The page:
Revising "Dot" this morning, which is in There Is No Doubt: Story Girls, which is comprised entirely of stories about women and/or girls, or is told by them.
Want to do a quick prose off?
This is "From the Comfort of Your Own Home"--which is reprinted from One Story--by Lincoln Michel, system person in the extreme and the embodiment of every Brooklyn writer cliche, about whom someone said to me last night, "It's such a fucking fake contrived existence these people have," and about whom more will be said soon, because you can't be worse at writing, and yet, he's hooked up again and again and again, on account of being that bad at writing, and the aforesaid contrived existence.
“I’m requesting a refund for your 'virtual reality writing retreat'”
MindFood Username or Email Address: Stella.O.Writer
Subject (select one): *Problem with Service*
Applications Used (select as many as apply):
* Virtual Room with a View—Literature
* Secret Grove Enhanced Yoga Retreat
Summary of Issue (max 400 characters): I’m requesting a refund for your “virtual-reality writing retreat.” While I was impressed by the tech (goggles were ergonomic, gloves comfortable, haptics responsive) and mechanics (setting was realistic, flora well-rendered), I was harassed, haunted, and had my work destroyed inside your virtual cabin. Plz refund ASAP. I am now novel-less and behind on student-loan payments.
Details of Issue with Service (please be as thorough as possible so we may adequately assist you): Compose in text box below or else attach a .pdf, .doc, or .docx file.
I should start with my apartment. It’s not a peaceful place. It’s a three bedroom apartment with an elevated subway line rattling right past our kitchen window. The walls are cardboard and there’s a roach nest hidden somewhere behind the fridge. So you’ll understand why a virtual-reality writing residency appealed to me.
At the time, I was living with Jared and Amanda. It was Jared who sent me your website. “My mom’s been using it to avoid my dad from the comfort of her own home,” he said. Sorry. I have a tendency to clutter my openings with irrelevant details—“filler and throat clearing” as my creative-writing professor said. “Your prose is too timid to be published” was another of his gems. (Mr. Lucas had published one novel, to minimal acclaim and even more minimal sales. Every few years, I check online to see if he’s managed to publish a second one, and when I don’t see one I smirk.) But I have to get all this down. I’ve been living in your virtual writing retreat for the past few weeks, which means I’ve barely left my bedroom except for basic bodily functions, moisturizer application, a few calls to my parents, etc. I feel like I’ve been driven insane! By the beast. And by your service, which enabled the beast.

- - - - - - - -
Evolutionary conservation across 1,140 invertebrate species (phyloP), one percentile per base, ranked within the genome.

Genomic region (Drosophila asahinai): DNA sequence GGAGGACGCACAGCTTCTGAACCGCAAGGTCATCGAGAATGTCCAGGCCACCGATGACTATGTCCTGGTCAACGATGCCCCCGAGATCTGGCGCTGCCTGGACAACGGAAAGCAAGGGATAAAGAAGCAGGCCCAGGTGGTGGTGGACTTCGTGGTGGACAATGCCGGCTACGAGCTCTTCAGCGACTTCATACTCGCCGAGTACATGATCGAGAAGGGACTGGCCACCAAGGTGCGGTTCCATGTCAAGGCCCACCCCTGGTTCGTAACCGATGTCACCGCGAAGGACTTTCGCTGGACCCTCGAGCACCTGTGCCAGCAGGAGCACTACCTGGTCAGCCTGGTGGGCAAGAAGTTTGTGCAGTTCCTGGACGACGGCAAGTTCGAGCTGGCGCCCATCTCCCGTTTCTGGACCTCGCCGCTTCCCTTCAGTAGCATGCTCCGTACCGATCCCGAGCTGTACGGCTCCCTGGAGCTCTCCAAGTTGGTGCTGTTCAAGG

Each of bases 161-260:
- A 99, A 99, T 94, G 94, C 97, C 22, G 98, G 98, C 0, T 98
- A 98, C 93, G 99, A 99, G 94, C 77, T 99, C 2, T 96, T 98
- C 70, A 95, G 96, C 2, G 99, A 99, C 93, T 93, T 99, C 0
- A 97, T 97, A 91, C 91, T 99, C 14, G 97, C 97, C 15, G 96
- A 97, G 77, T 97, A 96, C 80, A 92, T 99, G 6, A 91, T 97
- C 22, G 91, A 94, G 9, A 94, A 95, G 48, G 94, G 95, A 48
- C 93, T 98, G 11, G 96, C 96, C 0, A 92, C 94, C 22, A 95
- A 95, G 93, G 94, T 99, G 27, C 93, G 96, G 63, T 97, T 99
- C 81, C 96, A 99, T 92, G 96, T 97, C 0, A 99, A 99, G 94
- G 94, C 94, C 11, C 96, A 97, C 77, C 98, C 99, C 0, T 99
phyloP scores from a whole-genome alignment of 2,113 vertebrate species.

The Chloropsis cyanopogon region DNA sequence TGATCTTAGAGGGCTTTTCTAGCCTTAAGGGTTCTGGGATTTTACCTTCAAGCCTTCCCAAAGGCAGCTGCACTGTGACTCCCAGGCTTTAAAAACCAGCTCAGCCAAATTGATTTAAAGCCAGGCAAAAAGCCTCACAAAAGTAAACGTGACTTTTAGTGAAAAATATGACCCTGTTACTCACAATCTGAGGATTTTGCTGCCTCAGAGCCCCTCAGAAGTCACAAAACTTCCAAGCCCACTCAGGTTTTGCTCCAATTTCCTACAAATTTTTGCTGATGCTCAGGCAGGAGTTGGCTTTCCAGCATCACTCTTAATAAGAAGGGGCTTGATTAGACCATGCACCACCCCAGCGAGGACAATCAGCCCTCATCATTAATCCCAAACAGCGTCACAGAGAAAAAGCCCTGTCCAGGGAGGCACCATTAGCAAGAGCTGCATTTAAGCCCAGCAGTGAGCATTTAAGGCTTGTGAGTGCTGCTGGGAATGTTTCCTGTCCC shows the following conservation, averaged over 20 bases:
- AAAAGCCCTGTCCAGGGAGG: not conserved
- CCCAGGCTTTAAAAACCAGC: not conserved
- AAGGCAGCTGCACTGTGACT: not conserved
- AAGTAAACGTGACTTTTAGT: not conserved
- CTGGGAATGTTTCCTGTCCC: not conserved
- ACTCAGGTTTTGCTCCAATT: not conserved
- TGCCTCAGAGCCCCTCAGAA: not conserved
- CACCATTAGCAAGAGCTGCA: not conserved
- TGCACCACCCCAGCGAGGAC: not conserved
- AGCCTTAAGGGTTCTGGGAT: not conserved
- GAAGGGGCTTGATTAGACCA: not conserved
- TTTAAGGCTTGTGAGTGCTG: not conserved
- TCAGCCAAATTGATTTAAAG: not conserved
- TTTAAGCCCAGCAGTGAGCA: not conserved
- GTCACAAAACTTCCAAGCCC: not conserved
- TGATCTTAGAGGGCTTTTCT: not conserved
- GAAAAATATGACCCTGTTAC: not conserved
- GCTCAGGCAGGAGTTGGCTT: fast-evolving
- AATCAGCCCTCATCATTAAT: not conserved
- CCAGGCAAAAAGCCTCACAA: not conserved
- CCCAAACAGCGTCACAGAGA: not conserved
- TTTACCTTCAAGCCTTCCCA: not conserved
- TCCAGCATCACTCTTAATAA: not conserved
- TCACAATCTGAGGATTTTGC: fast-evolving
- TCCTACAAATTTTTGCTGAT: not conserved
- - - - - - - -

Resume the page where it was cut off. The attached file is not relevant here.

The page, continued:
How bad is that? Can you imagine voluntarily reading such a story? How painful is it to try and read that? It goes on for 6000 words.
There is no one alive who thinks that's good. There is no one alive--and there never will be--who actually wants to read that. Torture to try and get through. And of course there's shit about creative writing professors.
How do you even compare that garbage to the likes of what is below? You could gather a million people and ask them what they'd rather read, that pretentious, soulless, empty, boring, meaningless slop, or what you see here, and a million out of a million are going to go with this.
And yet, he's one of them--one of the people of the system--so he's handed stuff. So diseased, this publishing operation presently in place.
How is this even real? What is more backwards than the sheer insanity of this incestuous, vomit-inducing system? I mean, come on. That obviously sucks. That's not some opinion, it's not subjective. That is terrible. And anyone who looks at it knows it.